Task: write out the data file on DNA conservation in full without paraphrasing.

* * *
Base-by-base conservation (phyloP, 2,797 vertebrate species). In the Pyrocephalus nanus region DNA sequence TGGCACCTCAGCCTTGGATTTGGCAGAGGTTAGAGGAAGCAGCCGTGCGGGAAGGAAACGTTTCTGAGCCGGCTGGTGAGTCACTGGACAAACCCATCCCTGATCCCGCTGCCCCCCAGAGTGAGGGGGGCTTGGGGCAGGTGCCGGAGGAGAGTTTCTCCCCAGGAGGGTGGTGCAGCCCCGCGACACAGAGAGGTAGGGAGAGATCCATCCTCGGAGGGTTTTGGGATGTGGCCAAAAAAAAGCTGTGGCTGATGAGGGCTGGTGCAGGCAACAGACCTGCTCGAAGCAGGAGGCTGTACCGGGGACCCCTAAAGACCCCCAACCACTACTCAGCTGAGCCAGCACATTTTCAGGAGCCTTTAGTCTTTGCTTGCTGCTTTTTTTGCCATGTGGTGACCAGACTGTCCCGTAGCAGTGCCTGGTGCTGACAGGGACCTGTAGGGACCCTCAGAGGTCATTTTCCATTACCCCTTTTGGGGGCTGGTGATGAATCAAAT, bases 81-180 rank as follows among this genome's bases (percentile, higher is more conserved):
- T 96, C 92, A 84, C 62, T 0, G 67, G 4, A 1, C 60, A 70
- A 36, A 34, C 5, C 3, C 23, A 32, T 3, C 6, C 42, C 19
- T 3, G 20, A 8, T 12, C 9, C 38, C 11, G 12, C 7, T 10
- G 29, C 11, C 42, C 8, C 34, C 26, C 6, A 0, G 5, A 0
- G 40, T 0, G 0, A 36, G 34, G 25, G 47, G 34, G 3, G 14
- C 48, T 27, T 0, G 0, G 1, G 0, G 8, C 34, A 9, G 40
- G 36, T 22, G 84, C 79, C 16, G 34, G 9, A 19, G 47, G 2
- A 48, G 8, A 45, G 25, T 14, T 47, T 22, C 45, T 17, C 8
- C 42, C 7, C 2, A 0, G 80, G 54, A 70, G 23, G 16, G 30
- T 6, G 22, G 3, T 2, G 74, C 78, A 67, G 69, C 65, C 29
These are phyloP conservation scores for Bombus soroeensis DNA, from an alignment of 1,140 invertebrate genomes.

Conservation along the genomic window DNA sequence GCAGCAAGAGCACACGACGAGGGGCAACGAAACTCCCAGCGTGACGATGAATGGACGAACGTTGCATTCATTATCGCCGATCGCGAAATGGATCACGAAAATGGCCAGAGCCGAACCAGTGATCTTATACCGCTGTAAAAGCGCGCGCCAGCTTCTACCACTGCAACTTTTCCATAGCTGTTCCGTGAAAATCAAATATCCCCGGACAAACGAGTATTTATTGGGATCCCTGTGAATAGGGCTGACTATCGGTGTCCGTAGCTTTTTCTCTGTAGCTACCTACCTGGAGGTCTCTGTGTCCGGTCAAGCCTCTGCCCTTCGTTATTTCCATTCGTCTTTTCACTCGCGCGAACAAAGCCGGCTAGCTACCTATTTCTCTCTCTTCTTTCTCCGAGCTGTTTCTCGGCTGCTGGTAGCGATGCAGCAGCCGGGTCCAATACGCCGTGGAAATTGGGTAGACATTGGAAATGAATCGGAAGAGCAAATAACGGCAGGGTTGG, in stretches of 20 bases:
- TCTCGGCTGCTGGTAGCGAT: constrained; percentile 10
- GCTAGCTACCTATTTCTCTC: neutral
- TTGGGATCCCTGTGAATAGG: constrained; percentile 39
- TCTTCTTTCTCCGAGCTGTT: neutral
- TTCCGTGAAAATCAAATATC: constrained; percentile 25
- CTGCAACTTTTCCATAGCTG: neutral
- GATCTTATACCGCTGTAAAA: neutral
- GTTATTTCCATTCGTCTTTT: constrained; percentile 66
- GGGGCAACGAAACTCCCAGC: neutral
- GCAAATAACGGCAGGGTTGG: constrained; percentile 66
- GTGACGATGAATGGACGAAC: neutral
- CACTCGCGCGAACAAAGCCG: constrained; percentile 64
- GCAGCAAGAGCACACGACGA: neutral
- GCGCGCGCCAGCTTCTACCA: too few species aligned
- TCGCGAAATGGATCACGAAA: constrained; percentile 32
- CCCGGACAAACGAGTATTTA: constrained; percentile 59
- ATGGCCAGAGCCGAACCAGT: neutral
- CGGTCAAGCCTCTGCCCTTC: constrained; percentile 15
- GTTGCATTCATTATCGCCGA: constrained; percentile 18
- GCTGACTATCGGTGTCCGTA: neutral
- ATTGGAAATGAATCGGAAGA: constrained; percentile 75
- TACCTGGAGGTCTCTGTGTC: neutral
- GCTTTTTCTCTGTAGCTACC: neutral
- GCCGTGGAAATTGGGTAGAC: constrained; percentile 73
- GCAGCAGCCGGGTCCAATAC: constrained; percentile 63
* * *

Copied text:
Base-by-base conservation (phyloP, 2,797 vertebrate species). In the Pyrocephalus nanus region DNA sequence TGGCACCTCAGCCTTGGATTTGGCAGAGGTTAGAGGAAGCAGCCGTGCGGGAAGGAAACGTTTCTGAGCCGGCTGGTGAGTCACTGGACAAACCCATCCCTGATCCCGCTGCCCCCCAGAGTGAGGGGGGCTTGGGGCAGGTGCCGGAGGAGAGTTTCTCCCCAGGAGGGTGGTGCAGCCCCGCGACACAGAGAGGTAGGGAGAGATCCATCCTCGGAGGGTTTTGGGATGTGGCCAAAAAAAAGCTGTGGCTGATGAGGGCTGGTGCAGGCAACAGACCTGCTCGAAGCAGGAGGCTGTACCGGGGACCCCTAAAGACCCCCAACCACTACTCAGCTGAGCCAGCACATTTTCAGGAGCCTTTAGTCTTTGCTTGCTGCTTTTTTTGCCATGTGGTGACCAGACTGTCCCGTAGCAGTGCCTGGTGCTGACAGGGACCTGTAGGGACCCTCAGAGGTCATTTTCCATTACCCCTTTTGGGGGCTGGTGATGAATCAAAT, bases 81-180 rank as follows among this genome's bases (percentile, higher is more conserved):
- T 96, C 92, A 84, C 62, T 0, G 67, G 4, A 1, C 60, A 70
- A 36, A 34, C 5, C 3, C 23, A 32, T 3, C 6, C 42, C 19
- T 3, G 20, A 8, T 12, C 9, C 38, C 11, G 12, C 7, T 10
- G 29, C 11, C 42, C 8, C 34, C 26, C 6, A 0, G 5, A 0
- G 40, T 0, G 0, A 36, G 34, G 25, G 47, G 34, G 3, G 14
- C 48, T 27, T 0, G 0, G 1, G 0, G 8, C 34, A 9, G 40
- G 36, T 22, G 84, C 79, C 16, G 34, G 9, A 19, G 47, G 2
- A 48, G 8, A 45, G 25, T 14, T 47, T 22, C 45, T 17, C 8
- C 42, C 7, C 2, A 0, G 80, G 54, A 70, G 23, G 16, G 30
- T 6, G 22, G 3, T 2, G 74, C 78, A 67, G 69, C 65, C 29
These are phyloP conservation scores for Bombus soroeensis DNA, from an alignment of 1,140 invertebrate genomes.

Conservation along the genomic window DNA sequence GCAGCAAGAGCACACGACGAGGGGCAACGAAACTCCCAGCGTGACGATGAATGGACGAACGTTGCATTCATTATCGCCGATCGCGAAATGGATCACGAAAATGGCCAGAGCCGAACCAGTGATCTTATACCGCTGTAAAAGCGCGCGCCAGCTTCTACCACTGCAACTTTTCCATAGCTGTTCCGTGAAAATCAAATATCCCCGGACAAACGAGTATTTATTGGGATCCCTGTGAATAGGGCTGACTATCGGTGTCCGTAGCTTTTTCTCTGTAGCTACCTACCTGGAGGTCTCTGTGTCCGGTCAAGCCTCTGCCCTTCGTTATTTCCATTCGTCTTTTCACTCGCGCGAACAAAGCCGGCTAGCTACCTATTTCTCTCTCTTCTTTCTCCGAGCTGTTTCTCGGCTGCTGGTAGCGATGCAGCAGCCGGGTCCAATACGCCGTGGAAATTGGGTAGACATTGGAAATGAATCGGAAGAGCAAATAACGGCAGGGTTGG, in stretches of 20 bases:
- TCTCGGCTGCTGGTAGCGAT: constrained; percentile 10
- GCTAGCTACCTATTTCTCTC: neutral
- TTGGGATCCCTGTGAATAGG: constrained; percentile 39
- TCTTCTTTCTCCGAGCTGTT: neutral
- TTCCGTGAAAATCAAATATC: constrained; percentile 25
- CTGCAACTTTTCCATAGCTG: neutral
- GATCTTATACCGCTGTAAAA: neutral
- GTTATTTCCATTCGTCTTTT: constrained; percentile 66
- GGGGCAACGAAACTCCCAGC: neutral
- GCAAATAACGGCAGGGTTGG: constrained; percentile 66
- GTGACGATGAATGGACGAAC: neutral
- CACTCGCGCGAACAAAGCCG: constrained; percentile 64
- GCAGCAAGAGCACACGACGA: neutral
- GCGCGCGCCAGCTTCTACCA: too few species aligned
- TCGCGAAATGGATCACGAAA: constrained; percentile 32
- CCCGGACAAACGAGTATTTA: constrained; percentile 59
- ATGGCCAGAGCCGAACCAGT: neutral
- CGGTCAAGCCTCTGCCCTTC: constrained; percentile 15
- GTTGCATTCATTATCGCCGA: constrained; percentile 18
- GCTGACTATCGGTGTCCGTA: neutral
- ATTGGAAATGAATCGGAAGA: constrained; percentile 75
- TACCTGGAGGTCTCTGTGTC: neutral
- GCTTTTTCTCTGTAGCTACC: neutral
- GCCGTGGAAATTGGGTAGAC: constrained; percentile 73
- GCAGCAGCCGGGTCCAATAC: constrained; percentile 63